Investigator Manual: 2. Defining Human Subject Research

2.1: Research means a systematic investigation, including research development, testing, and evaluation, designed to develop or contribute to generalizable knowledge.

Systemic investigations may include data, such as the following examples:

  • Surveys and questionnaires
  • Interviews and focus groups
  • Evaluation of social or educational programs
  • Cognitive and perceptual experiments

You are developing/contributing to generalizable knowledge if you intend to share the information you produce with others (e.g., as a poster presentation, as a conference talk, or as a publication).

2.2: Human subject means a living individual about whom an investigator, including students, is conducting research:
(i) Obtains information or biospecimens through intervention or interaction with the individual, and uses, studies, or analyzes the information or biospecimens; or
(ii) Obtains, uses, studies, analyzes, or generates identifiable private information or identifiable specimens.

Intervention includes both physical procedures by which data are gathered (for example, venipuncture) and manipulation of the subject or the subject’s environment that are performed for research purposes.

Interaction includes communication or interpersonal contact between the investigator and the subject.

Investigator anyone involved in conducting the research.

Private information includes:

  • information about behavior that occurs in a context in which an individual can reasonably expect that no observations or recording is taking place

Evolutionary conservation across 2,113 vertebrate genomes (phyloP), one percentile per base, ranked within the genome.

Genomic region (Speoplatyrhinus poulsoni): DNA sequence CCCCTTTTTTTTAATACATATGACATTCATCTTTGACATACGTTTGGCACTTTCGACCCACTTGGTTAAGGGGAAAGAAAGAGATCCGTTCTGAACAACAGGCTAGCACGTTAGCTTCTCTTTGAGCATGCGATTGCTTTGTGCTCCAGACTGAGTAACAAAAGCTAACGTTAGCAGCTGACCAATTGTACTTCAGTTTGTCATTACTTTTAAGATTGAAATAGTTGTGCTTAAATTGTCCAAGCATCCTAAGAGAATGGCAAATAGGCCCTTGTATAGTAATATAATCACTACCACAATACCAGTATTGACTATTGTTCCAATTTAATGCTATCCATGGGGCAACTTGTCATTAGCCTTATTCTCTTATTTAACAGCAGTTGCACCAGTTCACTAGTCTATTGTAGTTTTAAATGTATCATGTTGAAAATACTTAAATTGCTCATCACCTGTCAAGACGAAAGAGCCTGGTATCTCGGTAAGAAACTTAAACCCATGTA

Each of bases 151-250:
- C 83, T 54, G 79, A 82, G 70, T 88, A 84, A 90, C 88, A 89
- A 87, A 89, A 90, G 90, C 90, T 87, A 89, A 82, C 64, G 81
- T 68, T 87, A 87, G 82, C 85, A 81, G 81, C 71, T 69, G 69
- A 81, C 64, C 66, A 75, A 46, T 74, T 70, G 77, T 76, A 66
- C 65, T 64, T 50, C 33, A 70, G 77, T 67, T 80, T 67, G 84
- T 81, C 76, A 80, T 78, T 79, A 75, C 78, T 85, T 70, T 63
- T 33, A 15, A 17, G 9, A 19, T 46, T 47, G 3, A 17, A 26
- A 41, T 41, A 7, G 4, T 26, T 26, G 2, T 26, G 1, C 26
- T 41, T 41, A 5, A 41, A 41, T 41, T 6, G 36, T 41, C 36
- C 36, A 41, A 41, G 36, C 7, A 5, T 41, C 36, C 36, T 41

• information that has not been provided for specific purposes by an individual and that the individual can reasonably expect will not be made public (for example, interview notes).

In general, OHRP considers identifiable private information as private information for which the subject’s identity  may readily be ascertained by the investigator associated with the information. Oftentimes, the information is retained directly or indirectly through coding systems. Coded refers to:

  • identifying information (such as name or social security number) that would enable the investigator to readily ascertain the identity of the individual to whom the private information or specimens pertain has been replaced with a number, letter, symbol, or combination thereof (i.e., the code); and
  • a key to decipher the code exists, enabling linkage of the identifying information to the private information or specimens.